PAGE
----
On larger boats the purchaser pays all costs for hauling the boat for a survey as well as the Survey and associated costs so you should be prepared to pay the costs of getting her into the water for a sea trial - and out.

    4) What paperwork is involved with the transfer of ownership?
    You need to use a bill of sale either from the RYA which is a bit OTT or just a paper listing the boat, engine and trailer with ref numbers if possible and stating you are buying her 64 shares for X pounds free of all loans or mortgages... and thats it.

    The two major expense items are the motor - it must not smoke and probably you should have it serviced if you buy. The other are the sails.. If you can push your finger through probably near the luff then its going to cost replacing them.
    https://youtu.be/snAKIOEPVYo panama canal
    www:michaelbriant.com

  9. #9
    Join Date
    Feb 2007
    Location
    Essex
    Posts
    21,570

    Default Re: Considering purchasing our first non-dinghy boat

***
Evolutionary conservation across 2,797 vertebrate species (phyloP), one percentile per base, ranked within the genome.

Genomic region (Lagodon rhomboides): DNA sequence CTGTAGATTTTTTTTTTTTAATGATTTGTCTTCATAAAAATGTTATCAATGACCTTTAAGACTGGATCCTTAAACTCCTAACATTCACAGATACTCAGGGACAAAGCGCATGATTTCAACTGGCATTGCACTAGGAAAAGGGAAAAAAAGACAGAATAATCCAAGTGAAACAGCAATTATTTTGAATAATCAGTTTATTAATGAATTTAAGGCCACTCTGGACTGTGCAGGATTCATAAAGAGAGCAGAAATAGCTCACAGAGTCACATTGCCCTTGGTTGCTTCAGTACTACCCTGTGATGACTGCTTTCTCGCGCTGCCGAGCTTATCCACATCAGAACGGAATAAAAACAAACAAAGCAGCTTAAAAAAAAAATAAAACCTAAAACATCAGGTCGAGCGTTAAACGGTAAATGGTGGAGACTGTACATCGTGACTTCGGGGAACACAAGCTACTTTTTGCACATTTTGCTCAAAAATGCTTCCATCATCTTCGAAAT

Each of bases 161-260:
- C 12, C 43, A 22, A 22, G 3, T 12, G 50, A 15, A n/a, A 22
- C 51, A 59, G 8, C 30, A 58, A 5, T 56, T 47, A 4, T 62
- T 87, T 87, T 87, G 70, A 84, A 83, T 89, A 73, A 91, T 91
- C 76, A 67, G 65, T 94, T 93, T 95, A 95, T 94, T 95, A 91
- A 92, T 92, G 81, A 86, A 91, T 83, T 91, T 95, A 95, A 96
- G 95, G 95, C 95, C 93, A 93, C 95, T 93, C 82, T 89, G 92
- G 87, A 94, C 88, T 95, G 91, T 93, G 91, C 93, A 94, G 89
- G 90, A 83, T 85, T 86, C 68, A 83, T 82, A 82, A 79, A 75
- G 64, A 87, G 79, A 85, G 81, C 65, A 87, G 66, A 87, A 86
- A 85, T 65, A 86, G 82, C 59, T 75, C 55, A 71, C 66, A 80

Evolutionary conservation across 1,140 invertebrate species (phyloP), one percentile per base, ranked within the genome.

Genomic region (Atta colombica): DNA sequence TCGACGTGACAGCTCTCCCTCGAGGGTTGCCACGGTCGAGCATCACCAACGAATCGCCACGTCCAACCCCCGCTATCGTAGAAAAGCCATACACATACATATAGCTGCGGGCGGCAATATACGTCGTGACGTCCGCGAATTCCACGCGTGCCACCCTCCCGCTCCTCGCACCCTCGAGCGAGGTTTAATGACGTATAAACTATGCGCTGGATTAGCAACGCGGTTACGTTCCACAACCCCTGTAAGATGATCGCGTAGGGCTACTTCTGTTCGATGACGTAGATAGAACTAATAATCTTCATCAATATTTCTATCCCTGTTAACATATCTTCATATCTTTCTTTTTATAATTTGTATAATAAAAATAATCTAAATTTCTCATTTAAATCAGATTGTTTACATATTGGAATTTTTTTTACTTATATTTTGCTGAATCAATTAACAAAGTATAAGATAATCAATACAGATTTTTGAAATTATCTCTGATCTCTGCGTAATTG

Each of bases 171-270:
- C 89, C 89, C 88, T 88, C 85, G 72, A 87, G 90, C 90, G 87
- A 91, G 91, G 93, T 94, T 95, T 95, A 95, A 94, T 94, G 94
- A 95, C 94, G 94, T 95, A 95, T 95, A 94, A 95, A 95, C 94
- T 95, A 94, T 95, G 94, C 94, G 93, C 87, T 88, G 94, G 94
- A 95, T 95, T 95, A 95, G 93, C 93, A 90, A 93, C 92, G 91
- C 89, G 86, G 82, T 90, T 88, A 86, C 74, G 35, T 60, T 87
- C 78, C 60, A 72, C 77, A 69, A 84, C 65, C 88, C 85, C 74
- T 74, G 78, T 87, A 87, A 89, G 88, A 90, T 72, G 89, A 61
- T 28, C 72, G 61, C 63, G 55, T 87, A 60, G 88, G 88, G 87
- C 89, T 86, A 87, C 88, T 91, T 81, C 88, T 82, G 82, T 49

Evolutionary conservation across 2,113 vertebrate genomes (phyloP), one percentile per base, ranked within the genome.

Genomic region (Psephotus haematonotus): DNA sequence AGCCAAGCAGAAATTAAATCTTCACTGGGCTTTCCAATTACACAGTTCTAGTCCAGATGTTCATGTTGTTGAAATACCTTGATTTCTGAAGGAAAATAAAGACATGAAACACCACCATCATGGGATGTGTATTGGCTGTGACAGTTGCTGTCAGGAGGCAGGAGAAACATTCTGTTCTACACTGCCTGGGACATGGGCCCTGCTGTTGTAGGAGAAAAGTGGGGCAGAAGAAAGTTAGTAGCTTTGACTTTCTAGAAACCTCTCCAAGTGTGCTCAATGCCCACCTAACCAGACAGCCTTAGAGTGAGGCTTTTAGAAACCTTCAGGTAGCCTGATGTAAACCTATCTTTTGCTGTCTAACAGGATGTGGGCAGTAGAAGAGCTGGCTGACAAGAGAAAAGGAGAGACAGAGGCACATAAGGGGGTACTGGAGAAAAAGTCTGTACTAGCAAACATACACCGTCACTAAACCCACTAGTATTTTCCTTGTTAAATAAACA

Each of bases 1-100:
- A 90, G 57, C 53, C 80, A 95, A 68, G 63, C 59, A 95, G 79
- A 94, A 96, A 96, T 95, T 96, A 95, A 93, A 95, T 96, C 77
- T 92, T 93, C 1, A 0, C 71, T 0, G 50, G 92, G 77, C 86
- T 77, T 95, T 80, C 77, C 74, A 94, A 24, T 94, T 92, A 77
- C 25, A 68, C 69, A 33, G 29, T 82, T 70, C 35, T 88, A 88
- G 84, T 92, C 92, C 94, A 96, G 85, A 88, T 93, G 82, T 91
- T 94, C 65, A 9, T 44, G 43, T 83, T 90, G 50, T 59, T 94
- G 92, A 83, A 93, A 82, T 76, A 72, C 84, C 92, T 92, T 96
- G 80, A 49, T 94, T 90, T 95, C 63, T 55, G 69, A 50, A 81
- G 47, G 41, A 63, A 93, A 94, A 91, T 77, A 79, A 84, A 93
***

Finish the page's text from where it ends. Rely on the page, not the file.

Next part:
I've not sailed one but the Pegasus has always seemed a good boat, and I think 23ft is exactly the right size for a first cruiser. Your year in a dinghy isn't very much in the scheme of things but will give you a head start over those who haven't done this. If you want to hone your skills then carry on racing; there's nothing like charging around in your second-biggest investment to concentrate the mind. A year or three in the Pegasus will teach you a lot about cruising, if only how to cook, and you'll have a lot of fun.
    Far away is near at hand in images of elsewhere

  10. #10
    Join Date
    Apr 2019
    Posts
    3

    Default Re: Considering purchasing our first non-dinghy boat

    Quote Originally Posted by TLouth7 View Post
    In addition to the sale price have you worked out a budget for ongoing costs?
    Kind of, we've a rough idea of the combined mooring, storage, in/out costs, re-antifouling and engine service plus insurance, which are about the only 'fixed' costs. Of course, it's the unexpected ones we can't factor in! If the additional costs for the first couple of years are in the 2K to 3K per year, that's acceptable, but would probably raise questions on whether the boat is worth that much additional expense and whether we should have bought one in better condition to begin with!

    And, thanks to everyone else who replied!